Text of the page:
From Vicious to Virtuous Circles? Gender and Micro-Enterprise Development

Micro-enterprise development is no panacea

The paper critically reviews some of the past and current experience of micro-enterprise programmes for women: training, credit and producer groups and co-operatives. Although there are some successes, the evidence indicates that the majority of programmes fail to make any significant impact on women's incomes and cannot be assumed to have a beneficial impact on gender inequalities.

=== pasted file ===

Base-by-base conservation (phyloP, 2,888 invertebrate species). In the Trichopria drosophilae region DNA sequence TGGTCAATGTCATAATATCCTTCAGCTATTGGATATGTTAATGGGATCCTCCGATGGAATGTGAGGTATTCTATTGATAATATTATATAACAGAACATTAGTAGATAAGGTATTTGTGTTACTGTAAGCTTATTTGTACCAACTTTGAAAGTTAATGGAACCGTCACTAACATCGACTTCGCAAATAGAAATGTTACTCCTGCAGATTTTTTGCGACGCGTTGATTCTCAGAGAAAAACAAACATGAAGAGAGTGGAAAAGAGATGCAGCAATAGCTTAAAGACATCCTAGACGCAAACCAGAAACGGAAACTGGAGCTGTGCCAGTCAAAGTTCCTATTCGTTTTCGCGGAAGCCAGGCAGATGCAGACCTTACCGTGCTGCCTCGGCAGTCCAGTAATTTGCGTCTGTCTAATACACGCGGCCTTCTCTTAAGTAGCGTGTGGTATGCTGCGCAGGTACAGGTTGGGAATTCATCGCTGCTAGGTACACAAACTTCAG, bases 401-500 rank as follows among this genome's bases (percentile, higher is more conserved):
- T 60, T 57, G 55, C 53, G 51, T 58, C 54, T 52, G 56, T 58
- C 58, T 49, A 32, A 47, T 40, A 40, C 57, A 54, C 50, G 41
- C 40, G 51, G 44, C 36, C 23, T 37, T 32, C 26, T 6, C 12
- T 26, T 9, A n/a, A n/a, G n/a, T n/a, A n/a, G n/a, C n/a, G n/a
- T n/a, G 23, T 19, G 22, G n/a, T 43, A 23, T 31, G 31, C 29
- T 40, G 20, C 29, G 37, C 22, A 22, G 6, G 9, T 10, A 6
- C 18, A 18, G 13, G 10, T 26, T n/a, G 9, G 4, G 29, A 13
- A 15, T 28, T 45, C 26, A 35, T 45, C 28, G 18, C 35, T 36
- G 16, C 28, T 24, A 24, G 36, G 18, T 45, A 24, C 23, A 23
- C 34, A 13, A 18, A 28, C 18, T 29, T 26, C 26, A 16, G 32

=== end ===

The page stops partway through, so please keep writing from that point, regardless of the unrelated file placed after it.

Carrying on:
The diversity of the small-scale sector on the one hand and the complexity of constraints posed by poverty and inequality on the other make the likelihood of any 'blueprint' extremely slim. There is a very delicate balance between the need for more effective participation, resource-efficiency and scale.

What is clear however is that micro-enterprise cannot be seen as the 'all-win' bottom-up' solution to a wide range of development problems as the rhetoric would imply. It cannot be seen as a substitute for welfare programmes, direct efforts to support women workers or to address gender inequalities.